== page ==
YouTube Announces Changes to Subscriber Count Display

Last week, YouTube announced via their Twitter account (@TeamYouTube) that they will be making changes to the way the subscriber count for channels are publicly displayed from August 2019. They linked to a YouTube Help Community post that outlined the details.

All public facing subscriber counts will be truncated to a uniform format:

  • counts under 1000 will display the full subscriber count;
  • from 1-100k, channels will display in this format – 4.6k;
  • from 100k-1 million channels will display to the thousand, ie. 134k;
  • from 1 million to 10 million, channels will display to one decimal place, ie. 4.2M
  • over 10 million, will just show to the nearest million.
YouTube provides a sample animation showing the changes.

YouTube says, “To create more consistency everywhere that we publicly display subscriber counts, starting in August 2019, we’ll begin showing the abbreviated subscriber number across all public YouTube surfaces… Creators will still be able to see their exact number of subscribers in YouTube Studio.”

Creators will continue to see their full subscriber count in their Creator Studio Dashboard.

My recent video talking about the announcement from Team YouTube

The reaction to the announcement has been mixed from creators and the YouTube community.

The Verge, in their article, posited a theory as to why YouTube is making this change, stating that they believe the reason is to curb recent sub count wars between T-Series and Pewdiepie, recent feuds between James Charles, Tati Westbrook and Jeffree Star, that resulted in sub count live feeds going out on live streams and other sites, using tools such as Social Blade. There has been a greater discussion about mental health and burn-out on the platform, and these sorts of competitive sub comparisons have led to concerns that they overly inflate the importance of the metric.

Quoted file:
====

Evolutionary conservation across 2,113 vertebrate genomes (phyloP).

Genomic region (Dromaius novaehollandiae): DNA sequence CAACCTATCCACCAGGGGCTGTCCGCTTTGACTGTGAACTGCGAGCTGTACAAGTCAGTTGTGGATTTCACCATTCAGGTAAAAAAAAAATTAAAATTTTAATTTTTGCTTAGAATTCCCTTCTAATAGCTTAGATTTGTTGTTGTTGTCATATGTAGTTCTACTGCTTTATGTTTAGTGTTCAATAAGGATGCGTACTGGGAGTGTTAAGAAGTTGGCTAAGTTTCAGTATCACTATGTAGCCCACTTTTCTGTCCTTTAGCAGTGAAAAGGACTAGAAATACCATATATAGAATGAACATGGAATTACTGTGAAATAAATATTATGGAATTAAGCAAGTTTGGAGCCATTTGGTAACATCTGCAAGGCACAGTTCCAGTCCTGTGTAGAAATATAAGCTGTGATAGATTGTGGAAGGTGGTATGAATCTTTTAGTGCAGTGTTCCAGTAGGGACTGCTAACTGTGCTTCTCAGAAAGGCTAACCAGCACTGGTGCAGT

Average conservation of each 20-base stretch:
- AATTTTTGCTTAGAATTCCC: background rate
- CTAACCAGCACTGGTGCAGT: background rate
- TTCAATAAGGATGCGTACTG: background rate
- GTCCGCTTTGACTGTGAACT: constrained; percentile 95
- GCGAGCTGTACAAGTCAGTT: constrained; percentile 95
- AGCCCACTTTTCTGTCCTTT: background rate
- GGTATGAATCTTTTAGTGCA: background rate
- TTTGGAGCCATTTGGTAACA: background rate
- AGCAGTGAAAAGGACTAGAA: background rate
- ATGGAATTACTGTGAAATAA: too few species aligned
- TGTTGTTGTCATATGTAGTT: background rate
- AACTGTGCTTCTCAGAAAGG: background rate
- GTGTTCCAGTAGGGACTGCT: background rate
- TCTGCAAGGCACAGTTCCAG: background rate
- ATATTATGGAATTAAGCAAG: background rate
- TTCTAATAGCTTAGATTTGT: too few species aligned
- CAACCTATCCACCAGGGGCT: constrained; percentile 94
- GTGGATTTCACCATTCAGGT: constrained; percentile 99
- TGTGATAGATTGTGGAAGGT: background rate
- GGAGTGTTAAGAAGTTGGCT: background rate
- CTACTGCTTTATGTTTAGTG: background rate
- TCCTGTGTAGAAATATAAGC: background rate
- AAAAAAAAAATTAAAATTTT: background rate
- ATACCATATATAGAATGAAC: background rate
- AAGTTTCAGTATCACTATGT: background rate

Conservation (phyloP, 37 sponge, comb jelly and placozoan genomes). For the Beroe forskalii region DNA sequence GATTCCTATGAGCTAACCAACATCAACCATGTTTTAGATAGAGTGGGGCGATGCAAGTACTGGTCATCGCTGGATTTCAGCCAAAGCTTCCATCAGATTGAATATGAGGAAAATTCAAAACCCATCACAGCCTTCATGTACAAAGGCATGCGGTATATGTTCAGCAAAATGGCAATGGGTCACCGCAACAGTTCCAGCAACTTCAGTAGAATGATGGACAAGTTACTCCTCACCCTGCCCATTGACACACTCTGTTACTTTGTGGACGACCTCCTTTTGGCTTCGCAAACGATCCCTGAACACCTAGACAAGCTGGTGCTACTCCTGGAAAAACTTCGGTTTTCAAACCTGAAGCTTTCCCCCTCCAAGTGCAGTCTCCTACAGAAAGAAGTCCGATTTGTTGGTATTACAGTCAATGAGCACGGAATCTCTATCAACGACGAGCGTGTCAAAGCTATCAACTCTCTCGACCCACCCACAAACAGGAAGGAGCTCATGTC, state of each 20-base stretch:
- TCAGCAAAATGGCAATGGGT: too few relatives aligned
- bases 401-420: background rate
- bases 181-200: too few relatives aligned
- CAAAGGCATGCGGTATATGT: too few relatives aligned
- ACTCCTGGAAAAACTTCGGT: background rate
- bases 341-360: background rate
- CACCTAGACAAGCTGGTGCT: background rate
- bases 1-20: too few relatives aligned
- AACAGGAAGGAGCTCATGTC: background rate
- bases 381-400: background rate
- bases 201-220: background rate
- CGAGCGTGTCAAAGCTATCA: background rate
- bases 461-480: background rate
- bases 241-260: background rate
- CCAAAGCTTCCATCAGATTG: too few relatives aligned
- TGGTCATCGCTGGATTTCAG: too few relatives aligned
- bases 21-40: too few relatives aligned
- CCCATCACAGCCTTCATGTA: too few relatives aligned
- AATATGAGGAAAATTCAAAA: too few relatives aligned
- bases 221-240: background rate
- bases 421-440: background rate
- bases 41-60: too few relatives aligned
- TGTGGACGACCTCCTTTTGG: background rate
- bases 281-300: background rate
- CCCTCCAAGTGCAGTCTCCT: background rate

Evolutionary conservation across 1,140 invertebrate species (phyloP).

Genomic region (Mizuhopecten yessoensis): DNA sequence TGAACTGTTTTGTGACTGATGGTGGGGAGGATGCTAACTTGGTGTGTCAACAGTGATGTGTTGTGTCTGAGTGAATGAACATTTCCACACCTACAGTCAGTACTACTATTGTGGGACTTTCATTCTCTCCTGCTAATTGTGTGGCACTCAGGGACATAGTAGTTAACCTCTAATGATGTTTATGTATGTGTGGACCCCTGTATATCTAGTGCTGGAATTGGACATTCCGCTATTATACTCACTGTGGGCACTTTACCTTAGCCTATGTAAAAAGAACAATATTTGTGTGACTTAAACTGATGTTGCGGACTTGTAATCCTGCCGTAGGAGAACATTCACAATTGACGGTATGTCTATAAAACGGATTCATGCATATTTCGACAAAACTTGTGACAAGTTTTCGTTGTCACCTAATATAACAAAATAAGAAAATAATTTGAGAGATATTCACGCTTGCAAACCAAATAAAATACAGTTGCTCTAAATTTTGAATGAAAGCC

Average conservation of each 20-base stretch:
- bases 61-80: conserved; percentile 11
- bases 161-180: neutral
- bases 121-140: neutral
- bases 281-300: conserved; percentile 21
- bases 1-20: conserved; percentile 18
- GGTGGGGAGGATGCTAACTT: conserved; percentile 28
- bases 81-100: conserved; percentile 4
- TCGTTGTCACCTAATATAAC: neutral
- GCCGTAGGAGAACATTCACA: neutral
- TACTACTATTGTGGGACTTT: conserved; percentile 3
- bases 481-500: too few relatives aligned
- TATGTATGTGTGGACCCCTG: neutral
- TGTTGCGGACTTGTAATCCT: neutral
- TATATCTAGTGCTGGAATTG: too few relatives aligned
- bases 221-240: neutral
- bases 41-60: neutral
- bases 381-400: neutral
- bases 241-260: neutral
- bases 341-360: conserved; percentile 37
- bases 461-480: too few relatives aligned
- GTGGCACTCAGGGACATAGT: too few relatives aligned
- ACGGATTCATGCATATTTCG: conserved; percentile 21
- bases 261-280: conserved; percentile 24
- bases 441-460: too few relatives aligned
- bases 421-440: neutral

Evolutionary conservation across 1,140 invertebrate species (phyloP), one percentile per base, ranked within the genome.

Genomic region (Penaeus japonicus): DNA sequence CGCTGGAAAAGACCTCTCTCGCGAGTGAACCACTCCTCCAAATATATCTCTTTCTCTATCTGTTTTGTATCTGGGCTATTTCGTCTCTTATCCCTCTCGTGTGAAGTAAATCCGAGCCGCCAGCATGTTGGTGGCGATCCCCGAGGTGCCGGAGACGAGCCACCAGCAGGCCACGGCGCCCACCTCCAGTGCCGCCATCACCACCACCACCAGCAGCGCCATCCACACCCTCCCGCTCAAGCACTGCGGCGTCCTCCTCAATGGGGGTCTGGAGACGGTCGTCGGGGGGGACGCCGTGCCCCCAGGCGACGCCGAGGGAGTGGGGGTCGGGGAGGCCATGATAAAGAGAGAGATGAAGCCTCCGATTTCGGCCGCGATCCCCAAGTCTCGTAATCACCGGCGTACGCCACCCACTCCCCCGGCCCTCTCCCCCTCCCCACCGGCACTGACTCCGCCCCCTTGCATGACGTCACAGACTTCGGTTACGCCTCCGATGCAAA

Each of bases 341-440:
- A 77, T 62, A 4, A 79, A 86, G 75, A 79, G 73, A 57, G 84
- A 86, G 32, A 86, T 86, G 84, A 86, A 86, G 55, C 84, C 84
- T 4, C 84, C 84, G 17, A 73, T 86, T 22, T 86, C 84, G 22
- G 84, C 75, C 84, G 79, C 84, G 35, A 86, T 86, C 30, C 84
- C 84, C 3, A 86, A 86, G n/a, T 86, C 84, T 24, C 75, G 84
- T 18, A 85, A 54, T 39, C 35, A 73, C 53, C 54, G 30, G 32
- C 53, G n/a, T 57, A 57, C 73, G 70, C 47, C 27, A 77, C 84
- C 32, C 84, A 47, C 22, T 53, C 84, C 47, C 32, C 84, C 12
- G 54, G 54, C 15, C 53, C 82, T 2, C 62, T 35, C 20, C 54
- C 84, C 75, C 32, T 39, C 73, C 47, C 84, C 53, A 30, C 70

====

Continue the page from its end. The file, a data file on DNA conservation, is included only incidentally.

The other important matter coming out of the announcement is around the subscriber counts that will be provided via the YouTube API. YouTube states that, “Third parties that use YouTube’s API Services will also access the same public facing counts you see on YouTube.”

This has lead to speculation that sites like Social Blade will no longer be able to display publicly the accurate subscriber count in real time. That revelation as lead to a #SaveSocialBlade campaign lead by a number of YouTubers on Twitter, with the term trending late last week. Keemstar and others tweeted their dismay at some possible dire future for the company Social Blade. The company itself seems to be revelling in the publicity.

Many other creators though, don’t know what all the fuss is about. The majority of commenters on my recent video covering the announcement say they are happy with the change. One commenter noted, “I’m fine with this. Subscriber numbers don’t matter that much anyway.” Another said, “I’m pretty cool with that, neatens things up a little. :)”

The mystery though is why YouTube has really decided to make this change. In addition, they say in their post that this won’t take place until August. Why? Usually changes like this to the platform get a very short lead time, like a week or two. In this case, we have a 3 month heads up. Why? Only time will tell.

What are your thoughts? Feel free to join the discussion in the blog comments!

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